Food allergies are complex, and can be the result of complex interactions. There are also food allergens which can only cause symptoms under cross-reactivity conditions. For example, pollen-allergic patients frequently present food allergies after the ingestion of several plant foods [24]. On the other hand, the mechanisms of how some patients with IgE to ovalbumin tolerate eggs, while others do not, remains unclear [23]. Digestion assays can neither predict the effects of cross-reactivity between food allergens and other antigens, nor the allergic response of a patient to food protein [80].


Although the value of comparing the stability of proteins in SGF for the purpose of evaluating the allergenic potential of novel food proteins is dubious, such comparisons are routinely used for this purpose. The nature of allergy to food proteins is still unknown. At the moment, we know that the resistance to in vivo digestion of an allergenic food protein increases its potential for causing an allergic reaction in susceptible individuals. We also know that some peptide fragments of digested proteins can be recognizable by allergen-specific T cells. However, the amount of food protein and the condition under which can trigger the allergic reaction are largely unknown [81].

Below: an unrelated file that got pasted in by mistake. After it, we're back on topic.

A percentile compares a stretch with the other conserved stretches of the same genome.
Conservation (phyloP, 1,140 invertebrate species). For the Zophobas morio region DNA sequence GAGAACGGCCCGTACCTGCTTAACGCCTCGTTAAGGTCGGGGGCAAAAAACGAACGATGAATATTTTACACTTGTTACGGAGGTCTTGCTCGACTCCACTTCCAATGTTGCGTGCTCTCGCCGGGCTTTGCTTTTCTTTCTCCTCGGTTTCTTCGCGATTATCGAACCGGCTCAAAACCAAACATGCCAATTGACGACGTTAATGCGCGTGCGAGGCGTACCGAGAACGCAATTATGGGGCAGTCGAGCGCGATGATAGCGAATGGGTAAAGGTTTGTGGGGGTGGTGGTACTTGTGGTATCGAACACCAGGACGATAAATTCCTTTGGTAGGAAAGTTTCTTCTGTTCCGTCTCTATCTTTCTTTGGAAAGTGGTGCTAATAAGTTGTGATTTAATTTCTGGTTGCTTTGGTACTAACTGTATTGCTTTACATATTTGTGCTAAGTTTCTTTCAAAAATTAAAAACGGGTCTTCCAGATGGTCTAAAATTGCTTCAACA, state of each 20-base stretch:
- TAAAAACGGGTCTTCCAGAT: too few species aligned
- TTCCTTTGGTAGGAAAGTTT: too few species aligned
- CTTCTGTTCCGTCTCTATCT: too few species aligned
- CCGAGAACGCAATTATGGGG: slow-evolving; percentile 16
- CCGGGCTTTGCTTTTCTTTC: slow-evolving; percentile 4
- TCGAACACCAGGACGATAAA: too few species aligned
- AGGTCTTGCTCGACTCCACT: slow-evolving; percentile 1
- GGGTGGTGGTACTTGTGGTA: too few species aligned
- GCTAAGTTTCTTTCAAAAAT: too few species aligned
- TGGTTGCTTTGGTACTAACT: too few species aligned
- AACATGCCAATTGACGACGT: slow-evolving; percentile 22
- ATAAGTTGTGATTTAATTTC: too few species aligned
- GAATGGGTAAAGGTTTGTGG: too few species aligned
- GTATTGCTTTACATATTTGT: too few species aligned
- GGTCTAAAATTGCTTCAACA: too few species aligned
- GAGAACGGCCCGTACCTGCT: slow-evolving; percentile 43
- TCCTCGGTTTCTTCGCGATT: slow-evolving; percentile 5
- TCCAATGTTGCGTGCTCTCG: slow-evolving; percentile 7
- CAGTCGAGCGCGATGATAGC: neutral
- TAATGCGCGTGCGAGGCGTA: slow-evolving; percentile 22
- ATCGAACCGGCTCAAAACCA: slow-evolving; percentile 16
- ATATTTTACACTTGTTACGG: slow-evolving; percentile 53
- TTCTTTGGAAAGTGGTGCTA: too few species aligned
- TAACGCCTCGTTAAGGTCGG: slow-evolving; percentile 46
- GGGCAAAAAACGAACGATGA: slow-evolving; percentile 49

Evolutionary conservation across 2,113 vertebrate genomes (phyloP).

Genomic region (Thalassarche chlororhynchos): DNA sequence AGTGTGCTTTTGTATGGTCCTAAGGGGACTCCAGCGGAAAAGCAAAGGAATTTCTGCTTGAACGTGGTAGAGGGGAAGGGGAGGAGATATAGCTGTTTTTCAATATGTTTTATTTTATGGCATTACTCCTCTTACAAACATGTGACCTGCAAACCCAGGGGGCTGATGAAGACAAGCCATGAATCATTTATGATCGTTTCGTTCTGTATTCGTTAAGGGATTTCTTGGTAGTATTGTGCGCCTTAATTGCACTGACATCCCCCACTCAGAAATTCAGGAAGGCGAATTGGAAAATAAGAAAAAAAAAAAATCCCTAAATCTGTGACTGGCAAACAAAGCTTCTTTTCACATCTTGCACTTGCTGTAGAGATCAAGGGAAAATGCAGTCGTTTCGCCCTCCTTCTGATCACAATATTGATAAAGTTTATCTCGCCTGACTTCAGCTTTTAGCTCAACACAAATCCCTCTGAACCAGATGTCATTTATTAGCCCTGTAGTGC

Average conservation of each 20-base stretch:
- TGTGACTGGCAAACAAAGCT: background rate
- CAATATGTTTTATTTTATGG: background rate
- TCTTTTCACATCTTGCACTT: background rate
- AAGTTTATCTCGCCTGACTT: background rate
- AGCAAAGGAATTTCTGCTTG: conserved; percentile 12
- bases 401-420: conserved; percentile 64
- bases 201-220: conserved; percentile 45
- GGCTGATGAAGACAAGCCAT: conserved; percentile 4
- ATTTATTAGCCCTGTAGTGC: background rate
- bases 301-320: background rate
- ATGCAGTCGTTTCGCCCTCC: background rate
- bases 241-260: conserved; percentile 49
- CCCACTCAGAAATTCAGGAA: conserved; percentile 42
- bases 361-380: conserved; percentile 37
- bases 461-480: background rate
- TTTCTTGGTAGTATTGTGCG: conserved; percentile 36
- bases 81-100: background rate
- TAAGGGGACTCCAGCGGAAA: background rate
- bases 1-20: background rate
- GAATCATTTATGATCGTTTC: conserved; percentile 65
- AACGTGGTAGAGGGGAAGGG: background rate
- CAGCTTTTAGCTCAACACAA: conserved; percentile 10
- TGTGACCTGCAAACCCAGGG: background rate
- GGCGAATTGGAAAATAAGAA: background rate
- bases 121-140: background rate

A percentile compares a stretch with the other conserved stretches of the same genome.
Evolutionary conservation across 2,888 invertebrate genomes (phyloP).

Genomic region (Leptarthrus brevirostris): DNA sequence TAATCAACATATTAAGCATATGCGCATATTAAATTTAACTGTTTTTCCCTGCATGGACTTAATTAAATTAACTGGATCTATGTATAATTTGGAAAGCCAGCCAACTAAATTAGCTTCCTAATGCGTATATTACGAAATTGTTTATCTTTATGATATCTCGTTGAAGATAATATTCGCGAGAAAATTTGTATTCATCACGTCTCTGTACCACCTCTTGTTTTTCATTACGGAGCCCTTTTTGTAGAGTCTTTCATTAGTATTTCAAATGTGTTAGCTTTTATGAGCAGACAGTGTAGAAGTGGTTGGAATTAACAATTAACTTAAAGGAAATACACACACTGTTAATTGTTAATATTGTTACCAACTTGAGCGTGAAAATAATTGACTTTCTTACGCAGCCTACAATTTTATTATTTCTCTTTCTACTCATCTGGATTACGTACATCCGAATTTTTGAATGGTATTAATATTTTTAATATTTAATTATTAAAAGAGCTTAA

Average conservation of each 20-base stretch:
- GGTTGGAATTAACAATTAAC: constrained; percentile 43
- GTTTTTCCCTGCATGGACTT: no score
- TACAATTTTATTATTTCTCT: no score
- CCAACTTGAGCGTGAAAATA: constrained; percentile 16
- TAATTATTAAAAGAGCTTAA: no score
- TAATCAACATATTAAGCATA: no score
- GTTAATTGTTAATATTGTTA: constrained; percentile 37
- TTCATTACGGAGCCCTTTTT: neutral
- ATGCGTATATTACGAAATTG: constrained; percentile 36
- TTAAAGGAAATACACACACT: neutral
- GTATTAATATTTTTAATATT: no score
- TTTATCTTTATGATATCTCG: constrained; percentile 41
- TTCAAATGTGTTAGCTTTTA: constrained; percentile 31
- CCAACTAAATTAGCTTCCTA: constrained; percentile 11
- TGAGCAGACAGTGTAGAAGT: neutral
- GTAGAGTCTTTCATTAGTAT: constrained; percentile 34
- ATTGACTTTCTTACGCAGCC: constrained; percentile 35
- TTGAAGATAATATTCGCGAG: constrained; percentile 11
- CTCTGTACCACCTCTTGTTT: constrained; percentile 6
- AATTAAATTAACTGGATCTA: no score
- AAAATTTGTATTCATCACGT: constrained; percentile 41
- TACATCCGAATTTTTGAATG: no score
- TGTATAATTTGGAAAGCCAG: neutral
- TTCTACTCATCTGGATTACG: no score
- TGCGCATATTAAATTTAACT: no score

Re-evaluating the application of simulated gastric fluid assay to test food proteins

The limitations of the SGF assays for predicting the allergenic potential are becoming apparent to the food allergy community [47, 54, 65, 66, 74]. In light of the limitations of the SGF assays, Utersmayr and Jensen-Jarolim [22] suggested the introduction of a new concept in the food allergen community: allergen persistence. Slow or impaired digestion of food proteins which are potential allergens increases the risk for food allergy induction in sensitized individuals. Although SGF assays with purified proteins cannot predict allergenic potential, they can quantitatively estimate the food protein persistence in the GI tract if food-matrix effects are not significant. If a novel food protein is an allergen, then a dose increase in the GI tract can exceed the threshold for triggering an allergic reaction in sensitized individuals. The typical protein absorption time correlates with gastric transit time determined for pharmaceutical compounds [82].